Friday, December 09, 2016

Busting Big Labor Blues

What will labor unions do now?
The crisis for unions is a combination of direct threats from Trump’s agenda and the knowledge that many rank-and-file workers are sympathetic to his populist message. Exit poll data from the Nov. 8 election shows that Hillary Clinton’s smaller margin of victory among union members, along with Trump’s unusually strong performance, helped him win the White House.
The last time unions faced such an environment was when President Ronald Reagan slashed regulations, named a con­­struction company exec­utive as labor secretary and took on the air traffic controllers union. But, even during that onslaught, unions were in a much stronger position than today — representing 20 percent of private-sector workers compared with 7 percent today.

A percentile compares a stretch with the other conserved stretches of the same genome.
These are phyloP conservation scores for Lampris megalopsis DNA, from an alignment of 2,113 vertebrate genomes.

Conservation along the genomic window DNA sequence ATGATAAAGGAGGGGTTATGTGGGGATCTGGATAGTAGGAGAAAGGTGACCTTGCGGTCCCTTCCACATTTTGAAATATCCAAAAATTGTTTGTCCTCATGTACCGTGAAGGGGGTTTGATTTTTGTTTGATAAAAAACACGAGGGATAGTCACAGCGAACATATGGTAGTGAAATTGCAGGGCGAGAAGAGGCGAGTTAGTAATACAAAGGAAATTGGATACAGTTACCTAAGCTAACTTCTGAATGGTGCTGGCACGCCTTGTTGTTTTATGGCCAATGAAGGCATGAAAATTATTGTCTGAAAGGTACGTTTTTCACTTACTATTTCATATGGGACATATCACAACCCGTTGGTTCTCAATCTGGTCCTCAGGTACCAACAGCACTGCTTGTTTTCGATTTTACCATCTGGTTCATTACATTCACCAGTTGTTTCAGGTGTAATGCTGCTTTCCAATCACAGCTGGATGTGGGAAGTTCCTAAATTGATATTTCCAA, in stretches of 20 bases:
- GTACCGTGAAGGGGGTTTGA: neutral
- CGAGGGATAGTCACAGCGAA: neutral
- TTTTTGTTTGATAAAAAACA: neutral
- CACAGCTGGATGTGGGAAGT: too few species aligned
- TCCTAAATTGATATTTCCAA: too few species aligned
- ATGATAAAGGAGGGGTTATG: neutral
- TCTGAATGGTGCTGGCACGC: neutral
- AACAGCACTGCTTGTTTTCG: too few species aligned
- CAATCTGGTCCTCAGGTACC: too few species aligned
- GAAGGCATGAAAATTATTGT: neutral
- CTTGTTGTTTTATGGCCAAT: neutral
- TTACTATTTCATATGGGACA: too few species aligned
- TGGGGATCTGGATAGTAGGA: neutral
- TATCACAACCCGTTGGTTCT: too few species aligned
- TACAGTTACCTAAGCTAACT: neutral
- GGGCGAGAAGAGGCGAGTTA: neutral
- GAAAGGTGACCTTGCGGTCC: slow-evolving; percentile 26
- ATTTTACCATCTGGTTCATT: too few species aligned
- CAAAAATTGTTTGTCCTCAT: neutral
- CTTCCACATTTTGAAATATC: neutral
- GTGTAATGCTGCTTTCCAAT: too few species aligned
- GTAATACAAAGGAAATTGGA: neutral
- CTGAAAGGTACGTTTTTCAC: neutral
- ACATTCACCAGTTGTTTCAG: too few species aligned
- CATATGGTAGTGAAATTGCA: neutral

The list of potential setbacks for the labor movement is daunting. Some union leaders are worried that a Trump administration would attempt to introduce a national right-to-work law — allowing any employee anywhere to exempt themselves from participating in a union — and block unions from deducting dues from paychecks.
Oh the horror of actual workers' rights...

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